When I first heard about Gateway's XHD3000 Extreme HD 30-inch monitor, I actually thought, "Here is the one screen to rule them all." You guys were excited when we told you about it a week ago, but you wanted to know more about how it holds up. It has a few flaws, sure, but given the fact that it has a built-in HQV upscaler and inputs for all of your video sources, it is uniquely advantageous in the gadget-cluttered home.
You plug in everything you own, and it takes charge. I tethered a PS3 (HDMI), an Xbox 360 (component), a Mac (VGA) and a PC tower (DVI), and I still had room for video iPod (S-Video) and Nintendo Wii (composite). Can you think of anything else to plug in? If your answer is, printer, keyboard, mouse and external hard drive, you're in luck, because the thing has a built-in 6-port USB hub too.
Since it has the HQV Rialta upscaler, everything scales to fit its native 2560x1600 resolution, what Gateway is calling 1600p. Naturally, most of the sources are going to be a lot less than that, but everything, even good old 480p, looks amazing stretched to full size. The biggest complaint about the Dell UltraSharp 30-incher and the Apple 30-Inch HD Cinema Display is their lack of video inputs for alternative video. "No HDMI" is a commonly seen "con" in posts about either one.
The flipside, native resolution, is one of the monitor's big bummers. Even though everything can be upscaled to fit the 1600p screen, only computers with dual-link DVI-D cards can support the native resolution in a 1:1 way, so in this instance, it suffers the same limitation as the Dell and the Apple. The reason this sucks is that you can only do picture-in-picture if you're running native resolution with DVI. So you can't, say, PIP an Xbox game while watching a Blu-ray movie on the PS3. Hey, it sounded like a fun thing to do.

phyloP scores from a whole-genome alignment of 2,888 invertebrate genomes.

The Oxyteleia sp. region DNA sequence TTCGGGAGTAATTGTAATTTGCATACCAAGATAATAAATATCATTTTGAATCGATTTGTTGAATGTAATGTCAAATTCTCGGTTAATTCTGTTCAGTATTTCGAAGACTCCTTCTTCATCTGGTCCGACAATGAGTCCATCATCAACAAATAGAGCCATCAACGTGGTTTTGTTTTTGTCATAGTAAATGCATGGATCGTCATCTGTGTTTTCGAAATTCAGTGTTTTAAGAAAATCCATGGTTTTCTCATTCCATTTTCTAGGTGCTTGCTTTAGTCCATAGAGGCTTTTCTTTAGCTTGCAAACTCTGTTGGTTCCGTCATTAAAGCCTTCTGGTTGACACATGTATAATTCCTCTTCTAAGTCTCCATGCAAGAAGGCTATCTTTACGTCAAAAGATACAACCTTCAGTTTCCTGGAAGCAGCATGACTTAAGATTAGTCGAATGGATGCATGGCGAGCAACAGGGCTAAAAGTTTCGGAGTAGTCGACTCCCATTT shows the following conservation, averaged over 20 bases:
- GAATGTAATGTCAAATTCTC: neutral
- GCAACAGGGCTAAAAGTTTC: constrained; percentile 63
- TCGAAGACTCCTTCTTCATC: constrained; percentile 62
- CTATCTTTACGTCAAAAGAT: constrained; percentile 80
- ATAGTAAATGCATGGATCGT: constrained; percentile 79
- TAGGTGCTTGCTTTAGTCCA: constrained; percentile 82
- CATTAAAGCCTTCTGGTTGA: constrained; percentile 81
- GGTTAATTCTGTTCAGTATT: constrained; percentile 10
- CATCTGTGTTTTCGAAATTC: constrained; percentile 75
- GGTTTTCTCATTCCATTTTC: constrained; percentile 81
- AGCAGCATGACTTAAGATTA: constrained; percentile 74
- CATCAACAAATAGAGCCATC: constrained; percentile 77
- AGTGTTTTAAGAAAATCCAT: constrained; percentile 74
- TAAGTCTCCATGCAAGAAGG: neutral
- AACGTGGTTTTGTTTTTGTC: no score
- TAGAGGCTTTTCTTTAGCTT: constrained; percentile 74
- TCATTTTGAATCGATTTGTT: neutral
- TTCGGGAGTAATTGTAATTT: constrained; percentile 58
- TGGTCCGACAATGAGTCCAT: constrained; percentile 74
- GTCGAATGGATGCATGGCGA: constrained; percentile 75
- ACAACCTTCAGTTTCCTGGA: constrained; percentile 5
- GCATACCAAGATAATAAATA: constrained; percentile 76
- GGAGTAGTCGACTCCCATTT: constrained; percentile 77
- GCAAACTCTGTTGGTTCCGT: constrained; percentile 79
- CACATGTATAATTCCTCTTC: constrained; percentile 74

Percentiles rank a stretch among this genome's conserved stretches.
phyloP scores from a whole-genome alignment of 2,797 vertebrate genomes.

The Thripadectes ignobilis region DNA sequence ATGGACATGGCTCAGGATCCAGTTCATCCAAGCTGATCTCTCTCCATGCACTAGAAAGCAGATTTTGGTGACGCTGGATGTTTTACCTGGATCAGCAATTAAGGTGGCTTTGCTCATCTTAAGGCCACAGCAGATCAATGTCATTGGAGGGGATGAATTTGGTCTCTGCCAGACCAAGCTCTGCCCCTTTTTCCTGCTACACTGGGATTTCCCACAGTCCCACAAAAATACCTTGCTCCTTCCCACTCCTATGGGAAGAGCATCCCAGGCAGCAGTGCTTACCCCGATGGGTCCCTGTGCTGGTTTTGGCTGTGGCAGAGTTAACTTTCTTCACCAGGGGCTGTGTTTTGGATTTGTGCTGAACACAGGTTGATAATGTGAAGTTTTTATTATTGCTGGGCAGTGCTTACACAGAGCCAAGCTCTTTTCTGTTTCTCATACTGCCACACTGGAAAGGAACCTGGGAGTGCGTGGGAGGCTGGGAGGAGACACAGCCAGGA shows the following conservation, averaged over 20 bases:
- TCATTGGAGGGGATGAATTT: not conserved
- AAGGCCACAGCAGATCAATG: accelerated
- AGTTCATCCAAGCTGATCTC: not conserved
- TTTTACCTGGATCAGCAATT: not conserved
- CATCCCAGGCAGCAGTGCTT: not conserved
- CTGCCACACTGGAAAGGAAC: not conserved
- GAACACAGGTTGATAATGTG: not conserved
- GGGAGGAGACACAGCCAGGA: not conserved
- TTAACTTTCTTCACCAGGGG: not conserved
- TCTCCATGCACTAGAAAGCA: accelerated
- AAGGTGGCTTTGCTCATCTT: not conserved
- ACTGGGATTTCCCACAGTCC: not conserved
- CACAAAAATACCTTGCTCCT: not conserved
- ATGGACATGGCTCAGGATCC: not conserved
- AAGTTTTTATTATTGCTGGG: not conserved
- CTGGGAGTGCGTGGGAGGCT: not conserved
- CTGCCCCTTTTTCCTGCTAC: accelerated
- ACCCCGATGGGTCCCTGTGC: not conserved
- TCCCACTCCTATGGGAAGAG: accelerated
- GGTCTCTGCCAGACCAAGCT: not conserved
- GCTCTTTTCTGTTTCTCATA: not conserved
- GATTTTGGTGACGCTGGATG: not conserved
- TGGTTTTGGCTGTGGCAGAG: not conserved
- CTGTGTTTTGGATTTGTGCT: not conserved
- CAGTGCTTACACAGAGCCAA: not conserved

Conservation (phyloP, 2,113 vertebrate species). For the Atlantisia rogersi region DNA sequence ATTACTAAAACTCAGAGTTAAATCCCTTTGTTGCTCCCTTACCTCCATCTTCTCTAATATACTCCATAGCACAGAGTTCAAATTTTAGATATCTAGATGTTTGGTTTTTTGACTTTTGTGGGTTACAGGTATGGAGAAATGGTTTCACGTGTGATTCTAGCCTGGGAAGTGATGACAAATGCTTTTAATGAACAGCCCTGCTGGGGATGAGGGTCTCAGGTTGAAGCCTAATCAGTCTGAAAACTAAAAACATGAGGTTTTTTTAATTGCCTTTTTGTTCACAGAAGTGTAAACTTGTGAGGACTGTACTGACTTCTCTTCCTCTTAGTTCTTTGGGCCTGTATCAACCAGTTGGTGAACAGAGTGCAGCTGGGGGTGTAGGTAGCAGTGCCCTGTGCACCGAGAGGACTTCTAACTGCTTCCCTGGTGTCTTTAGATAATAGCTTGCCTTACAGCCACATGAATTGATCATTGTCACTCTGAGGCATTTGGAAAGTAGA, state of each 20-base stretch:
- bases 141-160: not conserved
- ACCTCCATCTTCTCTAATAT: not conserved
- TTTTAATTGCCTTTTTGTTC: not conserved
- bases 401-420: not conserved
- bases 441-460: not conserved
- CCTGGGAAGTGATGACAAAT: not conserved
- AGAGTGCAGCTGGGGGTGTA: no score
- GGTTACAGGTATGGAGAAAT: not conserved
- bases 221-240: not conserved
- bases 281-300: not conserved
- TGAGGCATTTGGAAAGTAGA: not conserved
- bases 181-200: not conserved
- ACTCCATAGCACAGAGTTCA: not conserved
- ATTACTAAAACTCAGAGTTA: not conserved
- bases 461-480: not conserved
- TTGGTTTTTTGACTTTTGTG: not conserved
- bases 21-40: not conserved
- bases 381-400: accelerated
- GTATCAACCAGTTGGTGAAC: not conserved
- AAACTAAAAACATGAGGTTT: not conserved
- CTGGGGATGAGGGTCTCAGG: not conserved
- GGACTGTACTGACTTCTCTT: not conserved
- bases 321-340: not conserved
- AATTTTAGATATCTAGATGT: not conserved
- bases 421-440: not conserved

The XHD3000 excels as a monitor, but it's a decent LCD TV as well. I'm not going to say it's devoid of motion-blur, or that it's contrast ratio is mind-blowingly impressive. I wish it had 120Hz technology, but in general it is at least as watchable as any of the bestselling Chinese LCDs on the market, if not better.
Because you wouldn't want to mar the look of the thing with speakers off to the sides, it comes with a removable sound bar that mounts snugly to the XHD3000's chin. The sound is great, and the monitor acts as a switch for all of your audio inputs, including RCA stereo plugs, 3.5mm PC jacks and optical input. It also has digital outputs and a headphone jack.
The thing is ideal for college dorms and small apartments, with three issues that you should keep in mind:
1. It gives off an awful lot of heat. It really does. Both the screen and the power source could keep you warm in the winter, though that may not be a bad thing.
2. It only has one HDMI input. I would much rather it have two or three (or four) and maybe give up the composite video and S-Video in exchange. I got a cable box and a DVD player, both without a jack, you know?
3. The price is $1,700. In addition to being just plain expensive, this is a tricky price point because, by Thanksgiving, it will be the price of at least some 40- or 42-inch 1080p 120Hz LCDs, most of which will have lots of inputs. That may not be the PC gamers' fantasy, perhaps, but a much better fit for console gamers. Of course, when you compare it to the $1,500 Dell UltraSharp and the $1,800 Apple HD Cinema Display, it's not such a bad deal at all.
So what'll it be, boys? $1,700 is a commitment, but this thing can manage all your stuff. That and winter's coming, and space heaters are not cheap. [Gateway]